ECB primes market for September interest rate cut
The European Central bank gave its clearest indication yet that lower interest rates may be on the way in the Euro Area on Tuesday, with President Mario Draghi hinting that rates could be lowered as soon as the bank’s next policy meeting in September.
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olicymakers in the Eurozone held interest rates unchanged following its July meeting. President of the ECB Mario Draghi struck a dovish tone during the bank’s press conference, voicing heightened concerns over the outlook for the Euro Area economy. He stated that significant stimulus was still necessary, while noting that recent data pointed to ‘somewhat weaker growth’ in the second and third quarters. Draghi also claimed that the chances of a rebound in activity in H2 were becoming less likely

Regarding its future policy moves, the bank’s statement noted that ‘the Governing Council expects the key ECB interest rates to remain at their present or lower levels at least through the first half of 2020.’ The addition of the word ‘lower’ marks a significant change in forward guidance that suggests that the bank is ready to follow suit with the Federal Reserve in easing policy at its next meeting. Draghi also suggested that in addition to modifying interest rates, the reintroduction of its quantitative easing programme could be on the cards.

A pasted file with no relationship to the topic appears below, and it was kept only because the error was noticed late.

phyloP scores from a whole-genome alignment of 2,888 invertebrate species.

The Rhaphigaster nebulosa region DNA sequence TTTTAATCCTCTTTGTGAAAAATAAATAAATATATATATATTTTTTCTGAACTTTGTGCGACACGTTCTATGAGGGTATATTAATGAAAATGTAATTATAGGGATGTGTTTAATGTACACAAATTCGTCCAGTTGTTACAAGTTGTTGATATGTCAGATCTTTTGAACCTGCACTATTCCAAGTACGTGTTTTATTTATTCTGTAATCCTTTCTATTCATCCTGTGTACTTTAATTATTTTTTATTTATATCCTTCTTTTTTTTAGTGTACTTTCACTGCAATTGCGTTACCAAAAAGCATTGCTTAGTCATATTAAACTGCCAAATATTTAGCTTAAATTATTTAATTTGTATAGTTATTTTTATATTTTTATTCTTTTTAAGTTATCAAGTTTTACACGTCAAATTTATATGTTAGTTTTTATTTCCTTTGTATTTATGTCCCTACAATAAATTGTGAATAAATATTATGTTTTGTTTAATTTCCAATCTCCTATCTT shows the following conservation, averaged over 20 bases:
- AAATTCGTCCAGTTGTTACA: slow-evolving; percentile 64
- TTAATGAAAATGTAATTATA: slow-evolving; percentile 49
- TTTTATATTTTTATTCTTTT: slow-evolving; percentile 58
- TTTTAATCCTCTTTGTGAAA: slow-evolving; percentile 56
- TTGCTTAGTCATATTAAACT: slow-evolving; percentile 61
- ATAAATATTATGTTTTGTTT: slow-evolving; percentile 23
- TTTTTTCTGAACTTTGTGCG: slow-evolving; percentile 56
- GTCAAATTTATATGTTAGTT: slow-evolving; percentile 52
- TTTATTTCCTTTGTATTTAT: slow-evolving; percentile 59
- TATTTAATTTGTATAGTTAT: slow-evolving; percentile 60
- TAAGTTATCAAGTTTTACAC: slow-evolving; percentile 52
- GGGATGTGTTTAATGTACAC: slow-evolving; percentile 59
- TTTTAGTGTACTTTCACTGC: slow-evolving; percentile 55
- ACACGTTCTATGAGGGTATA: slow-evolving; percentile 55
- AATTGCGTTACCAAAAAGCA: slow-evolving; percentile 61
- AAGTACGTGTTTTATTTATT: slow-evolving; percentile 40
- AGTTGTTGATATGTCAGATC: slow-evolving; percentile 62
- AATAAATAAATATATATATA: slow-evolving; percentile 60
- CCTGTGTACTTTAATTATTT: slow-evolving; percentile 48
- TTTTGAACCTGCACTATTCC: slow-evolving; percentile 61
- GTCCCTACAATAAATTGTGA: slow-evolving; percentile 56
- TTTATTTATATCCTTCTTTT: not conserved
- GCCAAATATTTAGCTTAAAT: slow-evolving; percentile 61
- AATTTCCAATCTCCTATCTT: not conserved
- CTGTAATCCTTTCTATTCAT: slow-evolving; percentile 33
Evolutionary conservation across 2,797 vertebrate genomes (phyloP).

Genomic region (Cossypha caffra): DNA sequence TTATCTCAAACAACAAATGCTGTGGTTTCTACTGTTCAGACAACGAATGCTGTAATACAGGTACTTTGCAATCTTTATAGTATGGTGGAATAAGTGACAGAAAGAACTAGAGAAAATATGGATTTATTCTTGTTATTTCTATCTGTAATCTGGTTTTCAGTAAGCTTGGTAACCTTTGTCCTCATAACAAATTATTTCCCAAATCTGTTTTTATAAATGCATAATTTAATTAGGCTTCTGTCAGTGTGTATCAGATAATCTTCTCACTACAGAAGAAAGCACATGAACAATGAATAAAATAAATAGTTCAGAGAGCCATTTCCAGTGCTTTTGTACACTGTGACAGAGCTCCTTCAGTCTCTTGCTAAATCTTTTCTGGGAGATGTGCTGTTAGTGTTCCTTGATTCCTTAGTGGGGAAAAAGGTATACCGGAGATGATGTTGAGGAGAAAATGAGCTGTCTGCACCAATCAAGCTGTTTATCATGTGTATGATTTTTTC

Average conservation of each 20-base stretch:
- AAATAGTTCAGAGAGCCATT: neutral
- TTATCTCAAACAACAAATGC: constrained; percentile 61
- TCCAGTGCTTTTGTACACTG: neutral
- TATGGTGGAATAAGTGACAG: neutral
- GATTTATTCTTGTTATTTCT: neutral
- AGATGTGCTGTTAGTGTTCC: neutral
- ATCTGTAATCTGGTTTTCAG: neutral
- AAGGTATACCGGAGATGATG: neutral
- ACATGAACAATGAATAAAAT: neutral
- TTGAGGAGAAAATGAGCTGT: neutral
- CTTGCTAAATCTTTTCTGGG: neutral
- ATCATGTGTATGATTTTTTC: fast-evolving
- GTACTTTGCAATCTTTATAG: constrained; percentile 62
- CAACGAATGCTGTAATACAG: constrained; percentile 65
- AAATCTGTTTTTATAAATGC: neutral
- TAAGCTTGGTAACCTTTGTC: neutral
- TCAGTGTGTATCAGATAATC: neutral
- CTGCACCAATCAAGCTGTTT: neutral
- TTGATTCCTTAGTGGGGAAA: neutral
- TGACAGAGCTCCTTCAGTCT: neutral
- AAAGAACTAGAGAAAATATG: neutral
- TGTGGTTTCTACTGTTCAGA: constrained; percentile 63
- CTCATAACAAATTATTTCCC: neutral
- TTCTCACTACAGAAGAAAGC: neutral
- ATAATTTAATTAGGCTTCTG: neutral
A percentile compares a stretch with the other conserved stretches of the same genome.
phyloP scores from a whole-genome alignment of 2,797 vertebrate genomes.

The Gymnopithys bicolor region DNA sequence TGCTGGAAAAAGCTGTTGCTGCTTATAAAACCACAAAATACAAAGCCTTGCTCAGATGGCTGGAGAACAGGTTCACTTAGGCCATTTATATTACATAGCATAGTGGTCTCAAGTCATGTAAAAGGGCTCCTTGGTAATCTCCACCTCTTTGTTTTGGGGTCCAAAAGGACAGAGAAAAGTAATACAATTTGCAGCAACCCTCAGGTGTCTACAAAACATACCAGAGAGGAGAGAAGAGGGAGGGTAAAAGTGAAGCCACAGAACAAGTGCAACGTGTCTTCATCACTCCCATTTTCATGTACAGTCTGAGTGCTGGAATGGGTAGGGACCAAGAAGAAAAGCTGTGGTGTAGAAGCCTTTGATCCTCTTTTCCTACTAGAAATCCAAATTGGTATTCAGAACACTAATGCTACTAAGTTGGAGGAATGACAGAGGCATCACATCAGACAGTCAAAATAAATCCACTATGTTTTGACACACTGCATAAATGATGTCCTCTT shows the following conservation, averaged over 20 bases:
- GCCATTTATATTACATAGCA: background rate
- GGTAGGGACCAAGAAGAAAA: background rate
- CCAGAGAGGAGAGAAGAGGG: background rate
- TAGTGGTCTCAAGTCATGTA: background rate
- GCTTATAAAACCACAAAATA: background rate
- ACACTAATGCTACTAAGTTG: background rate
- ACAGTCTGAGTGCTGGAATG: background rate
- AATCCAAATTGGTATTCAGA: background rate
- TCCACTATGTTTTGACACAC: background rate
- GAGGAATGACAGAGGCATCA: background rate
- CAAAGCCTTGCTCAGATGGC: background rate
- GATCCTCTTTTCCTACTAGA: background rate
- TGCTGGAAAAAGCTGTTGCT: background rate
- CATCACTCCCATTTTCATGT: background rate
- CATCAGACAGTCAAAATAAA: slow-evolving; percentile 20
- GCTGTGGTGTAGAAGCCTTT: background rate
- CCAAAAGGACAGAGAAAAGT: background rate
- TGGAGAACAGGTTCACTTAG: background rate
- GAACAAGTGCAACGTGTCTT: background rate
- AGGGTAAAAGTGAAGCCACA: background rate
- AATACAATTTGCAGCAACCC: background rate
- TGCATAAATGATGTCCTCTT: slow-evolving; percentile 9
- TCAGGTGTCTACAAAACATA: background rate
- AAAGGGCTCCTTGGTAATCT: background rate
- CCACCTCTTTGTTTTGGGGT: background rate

We think that the inclusion of the phrase ‘lower levels’ with regards to future interest rates paves the way for fresh stimulus at the central bank’s next meeting in September, when updated economic projection will be released. Yet, with the bar for Fed rate cuts lower than the ECB, the medium term path for EUR/USD remains higher, in our view.

Sterling rally fades on European Commission report



Most other news was largely overshadowed by the ECB announcement yesterday. A report that EC President Juncker had told new PM Boris Johnson the current withdrawal agreement was the only Brexit agreement available led a modest sell-off in the Pound yesterday afternoon. This largely solidifies market concerns that forcing a Brexit deal through parliament will be one of the biggest challenges facing an incoming British Prime Minister in recent memory.

Attention in the markets now shifts to this afternoon US growth data. Markets are eyeing second quarter expansion of around 1.8% annualised. While the market is fully pricing in an interest rate cut from the Federal Reserve at its meeting next week, a disappointing GDP number this afternoon could ramp up bets for an even more aggressive pace of easing during the remainder of the year.
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